Behind us, an elementary school teacher was excitedly talking about how the Harry Potter books have encouraged her students to read. I wonder if she would be as excited if her students started picking up copies of People magazine. Parents and teachers alike herald the books for their magical ability to draw kids to the written word. What difference does it make if what they're reading is as empty-headed as any given episode of Spongebob? Sure, they might improve reading skills but wouldn't a comic book or a copy of Teen Beat do the same? It's not like the series is filled with lush prose or 6-syllable words.

I didn't challenge the teacher to a debate and instead tried to hide my head behind a copy of the Mercury as my sibling, haven grown tired of my lame wisecracks about the event, headed off in search of coffee. This didn't stop a guy dressed up like the main character, with a lightening bolt drawn in fake blood on his forehead, from taping me on the shoulder.

POTTER GUY: "Pardon me, kind sir."

ME: "Huh? What?"

POTTER: "A gift from Harry Potter."

He handed me this:

Creepy, huh? Maybe he had overheard my quips and picked me out as an imposter. My first impression was that he was a fan that had taken his love for the books a few steps too far and had developed an unhealthy obsession with the dark arts. Was this some sort of hex? Was I going to start vomiting uncontrollably like the chicken on the card? Or was that arrow meant to depict a cursed dildo that was about to appear from a vortex and begin choking me to death. Wait...choke...chicken...uh oh.

Before my mind could continue to speculate, I turned it over. The card was really an advertisement for some sort of upcoming poetry reading/performance art piece.

I kept my mouth shut for the remainder of the wait, careful not to offend any real witches or warlocks that might be hanging around. As the younger Potter fans drifted off to sleep in their parents' arms, everyone else started getting antsy. Midnight came and went and the line slowly drifted towards the store's back entrance.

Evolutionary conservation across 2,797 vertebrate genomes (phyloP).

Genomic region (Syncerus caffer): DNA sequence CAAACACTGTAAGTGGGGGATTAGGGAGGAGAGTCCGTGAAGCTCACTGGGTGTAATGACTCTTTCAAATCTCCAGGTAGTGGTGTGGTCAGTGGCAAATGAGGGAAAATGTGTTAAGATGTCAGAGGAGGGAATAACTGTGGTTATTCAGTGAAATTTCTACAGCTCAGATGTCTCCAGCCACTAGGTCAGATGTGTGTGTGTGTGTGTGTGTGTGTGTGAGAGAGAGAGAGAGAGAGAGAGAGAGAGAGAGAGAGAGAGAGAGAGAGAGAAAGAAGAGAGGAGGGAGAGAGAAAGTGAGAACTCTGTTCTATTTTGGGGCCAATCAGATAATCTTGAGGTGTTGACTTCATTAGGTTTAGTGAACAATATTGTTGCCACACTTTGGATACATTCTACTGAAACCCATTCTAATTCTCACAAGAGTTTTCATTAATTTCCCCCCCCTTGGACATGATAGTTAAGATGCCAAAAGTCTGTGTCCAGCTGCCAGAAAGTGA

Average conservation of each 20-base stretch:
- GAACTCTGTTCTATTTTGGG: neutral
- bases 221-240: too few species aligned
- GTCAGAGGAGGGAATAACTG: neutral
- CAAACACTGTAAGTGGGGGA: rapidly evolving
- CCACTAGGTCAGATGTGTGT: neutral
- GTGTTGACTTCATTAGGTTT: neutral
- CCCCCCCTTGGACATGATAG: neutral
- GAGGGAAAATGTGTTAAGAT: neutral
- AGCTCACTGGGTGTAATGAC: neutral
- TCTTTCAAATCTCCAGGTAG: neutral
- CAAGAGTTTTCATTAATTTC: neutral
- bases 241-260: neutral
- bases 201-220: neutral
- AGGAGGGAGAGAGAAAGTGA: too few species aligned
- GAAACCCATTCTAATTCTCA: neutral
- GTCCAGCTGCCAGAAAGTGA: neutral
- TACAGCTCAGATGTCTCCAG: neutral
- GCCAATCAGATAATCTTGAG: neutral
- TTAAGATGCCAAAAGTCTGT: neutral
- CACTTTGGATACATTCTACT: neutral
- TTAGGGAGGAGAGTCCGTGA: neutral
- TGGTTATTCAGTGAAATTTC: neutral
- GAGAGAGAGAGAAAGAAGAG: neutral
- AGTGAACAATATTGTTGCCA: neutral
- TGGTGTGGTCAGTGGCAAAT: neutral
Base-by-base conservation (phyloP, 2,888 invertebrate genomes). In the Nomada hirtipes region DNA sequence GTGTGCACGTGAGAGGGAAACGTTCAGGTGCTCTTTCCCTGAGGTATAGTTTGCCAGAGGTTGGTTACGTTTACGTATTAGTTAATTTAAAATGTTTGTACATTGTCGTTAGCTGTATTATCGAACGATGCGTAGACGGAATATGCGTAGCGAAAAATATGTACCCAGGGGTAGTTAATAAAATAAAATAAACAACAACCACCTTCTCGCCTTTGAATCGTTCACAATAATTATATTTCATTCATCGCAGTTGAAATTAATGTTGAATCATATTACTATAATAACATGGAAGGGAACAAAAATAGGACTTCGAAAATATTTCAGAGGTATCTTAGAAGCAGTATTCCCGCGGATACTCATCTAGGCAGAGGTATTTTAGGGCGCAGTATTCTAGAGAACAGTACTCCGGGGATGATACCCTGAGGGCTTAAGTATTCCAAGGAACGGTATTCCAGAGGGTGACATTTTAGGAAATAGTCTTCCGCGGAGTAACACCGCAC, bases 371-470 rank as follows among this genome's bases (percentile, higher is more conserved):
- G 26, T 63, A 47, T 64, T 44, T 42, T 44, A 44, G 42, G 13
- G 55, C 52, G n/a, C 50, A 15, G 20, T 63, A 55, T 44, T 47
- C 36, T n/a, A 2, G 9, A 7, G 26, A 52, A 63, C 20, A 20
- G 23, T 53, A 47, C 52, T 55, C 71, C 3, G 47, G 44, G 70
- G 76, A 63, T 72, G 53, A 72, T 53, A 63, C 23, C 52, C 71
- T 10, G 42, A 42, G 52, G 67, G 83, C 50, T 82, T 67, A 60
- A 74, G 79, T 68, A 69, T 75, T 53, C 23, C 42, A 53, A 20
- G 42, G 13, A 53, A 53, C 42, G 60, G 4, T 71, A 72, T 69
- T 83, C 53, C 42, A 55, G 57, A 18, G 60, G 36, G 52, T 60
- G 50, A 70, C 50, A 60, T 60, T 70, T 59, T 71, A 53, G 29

Somewhere down the line a hipster kid in a red t-shirt and his friends showed up. Filled with disdain for everyone around him he decided to break a cardinal sin of geek fandom. With his hands cupped around his mouth, he repeatedly shouted out the book's ending.

"__________ kills __________! __________ kills __________!"

Everyone around us shook off his taunts, figuring he had made up this spoiler. Was the hipster kid telling the truth? Maybe. Click on the talkback link below if you want to know the answer but aren't willing to slog through the 600+ page "Half-Blooded Prince."

Around 12:45 we finally entered the back door, passed a virtual mountain of "Half Blooded Prince" books and scored an autograph from Dumbledore as he signed copies next to a stuffed phoenix and a bowl filled with dry ice.

After spending a few hours with Potter fans I can't say I have a better understanding of this corner of geek culture but I got a free box of oddly-flavored jelly beans out of the evening. It supposedly contains vomit and dirt flavored beans. I guess that's fodder for a future blog post.